WARWICK THORNTON’S Samson and Delilah has landed in the Australian filmic field like a meteorite. It is a great film; it is cinema according to Jean-Luc Godard’s unrelenting ideal: “truth twenty-four times a second.” Only an Aboriginal film maker could have done it; anyone else would have gone for compromise, consolation, a resolution more cheaply bought.
In a tiny Central Australian desert community, two very young, defenceless people are trying to get themselves a life, with little help from anyone else. Delilah (Marissa Gibson), aged fourteen, tends a dying grandmother, an artist called Kitty (Mitijili Gibson) who – as we’re shown very succinctly – has been depending on a callous, shyster dealer for income; he happens also to be running the local store. Much later, it becomes clear that Kitty’s paintings are on sale in Alice Springs for about one hundred times what she was being paid.
At night, the girl sits in a broken-down car listening to Latin music (Anna Gabriel’s), which seems to voice her longing for love and for wider worlds. Other music works in contrast; Charley Pride sings of a sunshiny day while Samson (Rowan McNamara) wakes and reaches for his tin of petrol. Between bouts of sniffing, the tousled boy hangs around Delilah, and follows her as she pushes Kitty’s wheelchair along between clinic and home. Kitty jokingly pronounces him the girl’s husband; she declares him the right skin for Delilah, and directs her to talk with him.
Thus tradition and custom persist, thinly, in a setting of almost unrelieved wretchedness. The store and clinic are there, but we don’t see people around them. There’s a public phone, which rings on interminably, unanswered. There’s a garage band on the go with drum and guitars; when Samson, a younger brother, tries to join in – with an impudent, raucous riff – they rough him up. His father is in gaol, and that’s the only news we get of the always-missing middle generation. After Kitty’s death Delilah is beaten by older women who accuse her, unjustly, of failing her grandmother. The boy and girl, each a family outcast, form a near-wordless attachment. Samson steals a car, and drives away with Delilah until they run out of gas – he’d bottled some of it for sniffing.
When they come to Alice Springs, we’re looking at the first film I know in which, suddenly, that difficult and extraordinary town is seen as outback Aborigines might see it: it’s the city, the big smoke, as full of danger and indifference as of promise, and blighted by its own brands of racism. For Samson and Delilah, the art galleries on Todd Mall, gloriously crowded with the kinds of paintings Kitty was making, are alien places; they make big money from Aboriginal art, but they don’t want scruffy black people hanging round. The kids steal food from a supermarket, and set up camp with a couple of blankets under a bridge on the waterless Todd. (At that point, I was struck by whitefella tourist’s guilt: I’ve walked over that same bridge half a dozen times in recent years, not sparing a thought for anyone who could be living underneath it.)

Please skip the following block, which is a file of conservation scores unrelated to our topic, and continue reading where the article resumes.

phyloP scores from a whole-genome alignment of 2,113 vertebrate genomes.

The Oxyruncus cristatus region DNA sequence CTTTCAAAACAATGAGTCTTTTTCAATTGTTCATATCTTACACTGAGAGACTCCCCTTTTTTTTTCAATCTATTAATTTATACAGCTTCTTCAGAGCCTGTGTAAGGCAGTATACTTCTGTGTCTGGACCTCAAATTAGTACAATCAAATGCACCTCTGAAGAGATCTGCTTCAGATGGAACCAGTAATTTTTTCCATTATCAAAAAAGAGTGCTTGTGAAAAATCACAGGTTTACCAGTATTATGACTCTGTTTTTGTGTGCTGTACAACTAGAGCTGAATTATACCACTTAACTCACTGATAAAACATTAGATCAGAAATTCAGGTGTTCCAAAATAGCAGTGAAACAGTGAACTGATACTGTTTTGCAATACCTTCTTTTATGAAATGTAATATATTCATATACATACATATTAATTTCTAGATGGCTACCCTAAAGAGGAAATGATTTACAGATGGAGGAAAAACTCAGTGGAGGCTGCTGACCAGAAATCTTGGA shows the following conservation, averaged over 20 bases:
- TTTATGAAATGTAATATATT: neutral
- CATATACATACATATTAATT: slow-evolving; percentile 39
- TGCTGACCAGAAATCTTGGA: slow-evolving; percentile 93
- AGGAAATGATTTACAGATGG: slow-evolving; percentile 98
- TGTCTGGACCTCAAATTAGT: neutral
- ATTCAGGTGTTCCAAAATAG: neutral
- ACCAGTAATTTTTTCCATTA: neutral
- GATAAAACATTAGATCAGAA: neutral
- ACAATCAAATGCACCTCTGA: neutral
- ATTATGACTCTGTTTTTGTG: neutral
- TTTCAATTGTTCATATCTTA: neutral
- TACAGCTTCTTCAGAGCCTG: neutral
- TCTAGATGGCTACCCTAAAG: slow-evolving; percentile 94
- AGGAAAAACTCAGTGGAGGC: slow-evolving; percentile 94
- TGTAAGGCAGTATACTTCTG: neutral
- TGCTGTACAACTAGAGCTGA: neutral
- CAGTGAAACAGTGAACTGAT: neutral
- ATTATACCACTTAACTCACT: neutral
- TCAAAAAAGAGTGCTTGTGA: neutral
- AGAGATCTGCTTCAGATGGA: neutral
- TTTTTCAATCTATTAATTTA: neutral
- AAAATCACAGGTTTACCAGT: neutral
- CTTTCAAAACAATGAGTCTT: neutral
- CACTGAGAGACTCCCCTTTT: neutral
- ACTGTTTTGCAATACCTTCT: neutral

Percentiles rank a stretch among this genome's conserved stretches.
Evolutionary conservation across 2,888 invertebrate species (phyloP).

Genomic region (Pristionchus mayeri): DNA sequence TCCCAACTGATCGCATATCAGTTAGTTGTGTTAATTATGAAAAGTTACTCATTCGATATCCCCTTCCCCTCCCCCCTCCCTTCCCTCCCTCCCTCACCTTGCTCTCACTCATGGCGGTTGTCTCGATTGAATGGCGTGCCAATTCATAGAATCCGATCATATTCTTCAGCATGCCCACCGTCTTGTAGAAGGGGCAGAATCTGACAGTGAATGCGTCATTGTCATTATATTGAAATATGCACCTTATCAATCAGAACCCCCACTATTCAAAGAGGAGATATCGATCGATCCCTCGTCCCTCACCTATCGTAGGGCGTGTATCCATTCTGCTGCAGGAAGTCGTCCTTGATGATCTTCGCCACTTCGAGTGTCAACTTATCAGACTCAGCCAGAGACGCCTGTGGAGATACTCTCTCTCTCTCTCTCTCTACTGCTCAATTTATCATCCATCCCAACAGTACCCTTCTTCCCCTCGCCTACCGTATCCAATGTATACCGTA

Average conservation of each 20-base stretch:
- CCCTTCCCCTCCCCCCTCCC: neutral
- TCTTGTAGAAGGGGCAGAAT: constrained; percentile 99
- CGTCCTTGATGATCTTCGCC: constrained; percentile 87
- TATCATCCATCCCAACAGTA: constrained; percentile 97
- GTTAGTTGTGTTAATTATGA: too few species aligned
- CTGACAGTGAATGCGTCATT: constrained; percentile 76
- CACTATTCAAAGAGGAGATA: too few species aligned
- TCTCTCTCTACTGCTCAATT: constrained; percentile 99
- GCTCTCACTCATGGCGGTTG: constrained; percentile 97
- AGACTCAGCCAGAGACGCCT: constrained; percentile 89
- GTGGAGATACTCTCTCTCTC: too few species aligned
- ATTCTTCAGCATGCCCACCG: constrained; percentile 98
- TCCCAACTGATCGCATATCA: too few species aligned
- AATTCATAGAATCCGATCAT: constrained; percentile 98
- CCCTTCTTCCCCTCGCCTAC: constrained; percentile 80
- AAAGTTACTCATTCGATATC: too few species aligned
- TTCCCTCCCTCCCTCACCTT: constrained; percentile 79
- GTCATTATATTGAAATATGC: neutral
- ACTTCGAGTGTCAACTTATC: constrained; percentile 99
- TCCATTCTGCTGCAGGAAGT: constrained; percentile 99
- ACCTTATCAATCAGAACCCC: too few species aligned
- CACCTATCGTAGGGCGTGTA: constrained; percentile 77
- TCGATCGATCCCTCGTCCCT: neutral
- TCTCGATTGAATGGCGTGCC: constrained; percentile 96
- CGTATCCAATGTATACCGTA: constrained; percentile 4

Samson is sniffing almost continuously. A middle-aged nomad, Gonzo, most engagingly played by Scott Thornton, shares his campfire and tinned spaghetti, and tries hard to get the two to talk. Samson stammers pitiably; has his habit damaged his speech? Delilah’s silence is different, and highly eloquent; it’s the silence of one who watches, listens, waits. She steals art materials, and makes a painting she tries to sell; predatory males are hooning around. She moves wondering through a church, looking at Christian symbols; though she is obviously battered and needy, the priest does nothing, just keeping an eye on her, making sure she leaves. Among the town’s privileged white people in a cafe, she breaks out briefly in rebellion; and before the two can begin to pick themselves up, things get quite a lot worse.
Back in the community, there’s still nobody offering help or shelter; but there Delilah makes her moves, deals decisively with Samson, and picks up the endlessly ringing phone. She promises to leave a message at the store – for whom, about whatever, we won’t know; what we do know is that she has crossed an invisible borderline, and refused paralysis. She makes that essential, symbolic move on her own. In this film’s landscapes there are no teachers, youth refuges, social workers or rehab clinics in sight, not even the maligned town camps of the riverbed. The invitation is to share the travelling of these two individuals, however wilfully it was chosen.